Workplace Culture – Why Emotionally Intelligent Leaders Succeed.

ALAN WHITE

Wellness Consultant at EazySAFE

Leaders create cultures in their organisations that promote two different mindsets for their employees. Let’s take a closer look at the role you can play as a leader in your workplace to foster a healthier, happier environment.

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“What really matters for success, character, happiness and life long achievements is a definite set of emotional skills – your EQ — not just purely cognitive abilities that are measured by conventional IQ tests.” 

Daniel Goleman

Survive

The first we’ll look at is the survive culture, where leaders manage their employees on a day to day basis, set targets and monitor performance. These managers have little empathy for the people working for them, seeing them as a commodity to be utilized for maximum value and return on investment. This creates a culture where the mindset of employees is to simply survive from day to day, creating animosity, tension, stress, absenteeism and ultimately high staff turnover.

Thrive

The reverse of this is the thrive culture. This is where leaders are self-aware and empathetic towards the teams they work with. They create a supportive environment where successes are celebrated, achievements are acknowledged and problems are solved through dialogue. Leaders who do this are Emotionally Intelligent. They not only create the platform for success for employees but put them first. This helps to create a culture where employee individual wellbeing is valued and prioritized so that the business as a whole can succeed.

Emotional Intelligence or EQ is a far greater predictor of success both in the individual and in groups, than IQ. In fact there is an 85% correlation between success and EQ. Research has shown that at all levels of employment EQ Skills such as being aware of our own emotions and those of others, is twice as effective as IQ in determining success. In fact the higher the position within an organization the more EQ matters.

When it comes to wellbeing within an organization, any attempt to put in place strategies to promote or improve employee mental fitness will fail unless they are developed by emotionally intelligent leaders.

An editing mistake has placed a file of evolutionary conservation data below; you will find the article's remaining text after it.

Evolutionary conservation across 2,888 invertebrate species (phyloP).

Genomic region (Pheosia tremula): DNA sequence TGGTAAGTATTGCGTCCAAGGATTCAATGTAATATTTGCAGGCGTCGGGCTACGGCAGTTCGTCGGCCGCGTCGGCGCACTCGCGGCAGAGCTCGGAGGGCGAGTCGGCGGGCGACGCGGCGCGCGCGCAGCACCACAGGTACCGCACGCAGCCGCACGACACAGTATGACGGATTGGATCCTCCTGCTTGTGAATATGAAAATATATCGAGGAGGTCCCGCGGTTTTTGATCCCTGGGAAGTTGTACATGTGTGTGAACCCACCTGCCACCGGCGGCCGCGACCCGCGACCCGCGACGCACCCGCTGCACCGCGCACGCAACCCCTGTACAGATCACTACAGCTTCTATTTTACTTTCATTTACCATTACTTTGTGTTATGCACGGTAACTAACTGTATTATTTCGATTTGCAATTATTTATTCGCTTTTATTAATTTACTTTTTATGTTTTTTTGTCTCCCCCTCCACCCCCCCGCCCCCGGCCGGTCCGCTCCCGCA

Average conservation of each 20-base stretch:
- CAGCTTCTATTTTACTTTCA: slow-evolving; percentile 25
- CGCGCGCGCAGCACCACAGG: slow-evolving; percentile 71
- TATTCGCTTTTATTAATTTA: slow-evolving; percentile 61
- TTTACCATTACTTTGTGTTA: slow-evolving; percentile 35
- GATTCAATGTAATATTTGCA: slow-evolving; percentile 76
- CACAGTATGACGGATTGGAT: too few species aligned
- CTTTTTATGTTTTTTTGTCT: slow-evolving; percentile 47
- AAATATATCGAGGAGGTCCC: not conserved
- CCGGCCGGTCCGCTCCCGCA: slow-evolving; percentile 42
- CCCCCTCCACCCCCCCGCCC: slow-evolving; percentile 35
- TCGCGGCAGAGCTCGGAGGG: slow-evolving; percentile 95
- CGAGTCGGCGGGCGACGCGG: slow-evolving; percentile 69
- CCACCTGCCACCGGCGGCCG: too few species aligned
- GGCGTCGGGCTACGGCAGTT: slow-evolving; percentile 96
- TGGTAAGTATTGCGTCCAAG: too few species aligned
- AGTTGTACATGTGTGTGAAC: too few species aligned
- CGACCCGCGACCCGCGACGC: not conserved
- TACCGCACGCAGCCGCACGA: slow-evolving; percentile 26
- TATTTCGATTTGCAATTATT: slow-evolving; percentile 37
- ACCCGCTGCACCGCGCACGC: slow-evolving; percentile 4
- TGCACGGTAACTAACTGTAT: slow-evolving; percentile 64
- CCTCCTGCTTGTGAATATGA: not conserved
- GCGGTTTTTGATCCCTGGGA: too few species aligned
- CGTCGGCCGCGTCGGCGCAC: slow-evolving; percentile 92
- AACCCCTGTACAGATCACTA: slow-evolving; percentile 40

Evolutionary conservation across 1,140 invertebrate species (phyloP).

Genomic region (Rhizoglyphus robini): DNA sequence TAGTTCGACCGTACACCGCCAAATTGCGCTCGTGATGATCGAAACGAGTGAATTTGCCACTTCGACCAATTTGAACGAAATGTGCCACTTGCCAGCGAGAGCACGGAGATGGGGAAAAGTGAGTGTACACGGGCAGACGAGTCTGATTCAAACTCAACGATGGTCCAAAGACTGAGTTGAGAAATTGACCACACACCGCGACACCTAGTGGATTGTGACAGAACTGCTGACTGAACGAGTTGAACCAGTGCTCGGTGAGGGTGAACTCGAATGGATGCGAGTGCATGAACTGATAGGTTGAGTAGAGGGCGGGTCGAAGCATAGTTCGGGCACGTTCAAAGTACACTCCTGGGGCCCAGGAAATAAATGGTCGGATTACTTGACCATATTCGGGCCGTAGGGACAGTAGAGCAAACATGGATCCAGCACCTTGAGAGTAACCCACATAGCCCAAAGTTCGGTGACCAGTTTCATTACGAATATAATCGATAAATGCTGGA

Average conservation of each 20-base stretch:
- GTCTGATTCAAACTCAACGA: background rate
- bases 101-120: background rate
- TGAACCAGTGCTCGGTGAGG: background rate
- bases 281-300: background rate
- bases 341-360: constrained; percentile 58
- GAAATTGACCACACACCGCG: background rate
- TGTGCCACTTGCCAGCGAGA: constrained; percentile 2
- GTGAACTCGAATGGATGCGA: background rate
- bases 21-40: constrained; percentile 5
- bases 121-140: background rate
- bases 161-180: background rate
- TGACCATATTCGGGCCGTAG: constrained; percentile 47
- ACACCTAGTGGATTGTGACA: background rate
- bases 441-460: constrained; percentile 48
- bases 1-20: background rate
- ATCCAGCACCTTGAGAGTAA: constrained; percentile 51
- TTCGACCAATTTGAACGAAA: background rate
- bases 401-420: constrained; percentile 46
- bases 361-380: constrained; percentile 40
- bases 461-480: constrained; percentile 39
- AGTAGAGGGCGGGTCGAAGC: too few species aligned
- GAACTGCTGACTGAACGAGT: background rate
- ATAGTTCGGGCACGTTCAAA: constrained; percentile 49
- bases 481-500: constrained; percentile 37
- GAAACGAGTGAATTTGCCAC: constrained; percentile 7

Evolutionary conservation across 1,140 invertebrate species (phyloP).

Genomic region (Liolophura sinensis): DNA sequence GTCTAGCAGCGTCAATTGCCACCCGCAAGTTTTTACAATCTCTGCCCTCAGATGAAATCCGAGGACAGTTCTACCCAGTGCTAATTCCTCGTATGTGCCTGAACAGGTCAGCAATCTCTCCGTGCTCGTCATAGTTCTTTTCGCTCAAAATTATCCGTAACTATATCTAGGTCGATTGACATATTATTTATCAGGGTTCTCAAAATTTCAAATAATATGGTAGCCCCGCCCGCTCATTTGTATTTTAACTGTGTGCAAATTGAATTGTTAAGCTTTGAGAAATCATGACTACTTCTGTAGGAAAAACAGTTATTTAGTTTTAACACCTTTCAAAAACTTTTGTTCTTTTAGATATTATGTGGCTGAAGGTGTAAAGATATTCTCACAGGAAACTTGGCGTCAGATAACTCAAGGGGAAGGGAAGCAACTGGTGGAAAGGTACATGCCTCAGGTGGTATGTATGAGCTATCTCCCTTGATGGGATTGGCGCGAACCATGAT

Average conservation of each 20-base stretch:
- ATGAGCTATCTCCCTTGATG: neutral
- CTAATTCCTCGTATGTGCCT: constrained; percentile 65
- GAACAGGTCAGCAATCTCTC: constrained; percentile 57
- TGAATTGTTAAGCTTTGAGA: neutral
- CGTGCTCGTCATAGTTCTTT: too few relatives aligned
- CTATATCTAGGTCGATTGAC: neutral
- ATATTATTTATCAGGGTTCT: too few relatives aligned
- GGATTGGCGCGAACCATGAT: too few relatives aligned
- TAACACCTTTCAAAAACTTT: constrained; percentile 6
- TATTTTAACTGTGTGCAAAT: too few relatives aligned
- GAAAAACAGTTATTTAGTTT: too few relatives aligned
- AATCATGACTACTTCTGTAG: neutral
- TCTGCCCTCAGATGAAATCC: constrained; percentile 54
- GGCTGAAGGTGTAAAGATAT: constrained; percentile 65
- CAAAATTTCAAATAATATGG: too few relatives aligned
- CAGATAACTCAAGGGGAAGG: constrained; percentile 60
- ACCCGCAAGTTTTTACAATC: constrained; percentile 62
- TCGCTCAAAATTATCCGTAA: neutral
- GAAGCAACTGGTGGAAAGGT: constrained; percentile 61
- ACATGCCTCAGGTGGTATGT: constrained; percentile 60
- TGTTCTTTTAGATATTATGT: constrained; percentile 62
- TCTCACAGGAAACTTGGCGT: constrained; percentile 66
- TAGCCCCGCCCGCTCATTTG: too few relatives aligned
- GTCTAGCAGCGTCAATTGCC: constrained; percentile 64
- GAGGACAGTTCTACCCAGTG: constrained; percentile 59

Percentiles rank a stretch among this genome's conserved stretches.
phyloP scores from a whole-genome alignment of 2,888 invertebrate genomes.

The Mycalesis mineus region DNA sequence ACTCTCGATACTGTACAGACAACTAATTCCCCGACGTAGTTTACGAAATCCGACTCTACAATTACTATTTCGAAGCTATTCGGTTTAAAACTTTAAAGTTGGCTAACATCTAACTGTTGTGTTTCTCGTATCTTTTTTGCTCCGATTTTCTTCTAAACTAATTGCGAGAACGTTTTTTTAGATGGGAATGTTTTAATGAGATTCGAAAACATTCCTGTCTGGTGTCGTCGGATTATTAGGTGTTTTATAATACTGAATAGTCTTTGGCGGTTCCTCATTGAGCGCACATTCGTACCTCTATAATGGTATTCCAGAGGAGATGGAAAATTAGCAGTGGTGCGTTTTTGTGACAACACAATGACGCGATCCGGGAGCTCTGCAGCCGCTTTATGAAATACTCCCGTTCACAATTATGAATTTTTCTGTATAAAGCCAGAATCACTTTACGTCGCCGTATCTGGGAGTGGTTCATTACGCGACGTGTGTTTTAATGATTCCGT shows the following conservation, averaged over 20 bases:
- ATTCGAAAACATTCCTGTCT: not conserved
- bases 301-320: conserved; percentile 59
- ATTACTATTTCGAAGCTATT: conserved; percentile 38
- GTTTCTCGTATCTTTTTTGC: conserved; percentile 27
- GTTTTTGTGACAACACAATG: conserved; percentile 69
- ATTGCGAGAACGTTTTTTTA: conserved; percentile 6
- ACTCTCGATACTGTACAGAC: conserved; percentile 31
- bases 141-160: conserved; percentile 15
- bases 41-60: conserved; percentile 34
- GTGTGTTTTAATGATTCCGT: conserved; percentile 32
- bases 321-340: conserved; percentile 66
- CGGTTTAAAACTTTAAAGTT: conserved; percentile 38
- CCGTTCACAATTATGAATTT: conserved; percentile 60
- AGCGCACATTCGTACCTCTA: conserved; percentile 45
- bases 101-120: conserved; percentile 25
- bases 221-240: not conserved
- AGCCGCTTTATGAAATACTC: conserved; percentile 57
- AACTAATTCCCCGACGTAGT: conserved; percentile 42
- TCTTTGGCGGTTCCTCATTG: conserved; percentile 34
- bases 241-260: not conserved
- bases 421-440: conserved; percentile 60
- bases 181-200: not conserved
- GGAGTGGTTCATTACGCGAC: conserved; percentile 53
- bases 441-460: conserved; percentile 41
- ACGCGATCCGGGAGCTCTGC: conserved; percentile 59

The good news is that Emotional Intelligence is a skill that can be learned rather than a trait we are born with, although some people have a more natural ability to empathise than others. Despite this we can all learn these skills to improve our EQ. This in turn will improve the quality of our relationships which will improve overall levels of wellbeing.

Key Skills

There are three key skills that we need to learn in order to improve our emotional intelligence:

Awareness of our own emotions: By becoming aware of our own emotions we become aware of how these can affect our mood as well as our interactions with others, either positively or negatively. When we reflect on this we become more skilled at noticing when our emotions might be either building a relationship or damaging a relationship.

The ability to self-regulate and channel our emotions and energy productively to minimize negative effects: There are many things we can do here, such as making time for hobbies, exercise, meeting friends etc. This can be more challenging in the workplace however taking a short break to reflect and take a breath can often reduce the effect our negative emotions have on those around us.

Empathy, the ability to empathise with the emotions of others: When we can notice when someone else is having a bad day we can adapt our approach. When we notice that someone is struggling in this way it’s more important than ever to make them feel safe seen and supported.

When creating a culture where employee wellbeing is prioritised it is vital that leaders develop their own capacity to take care of themselves and others. Developing the skills of emotional intelligence is the ideal platform to do this.

For help with developing a wellness programme for your organisation, get in touch here.

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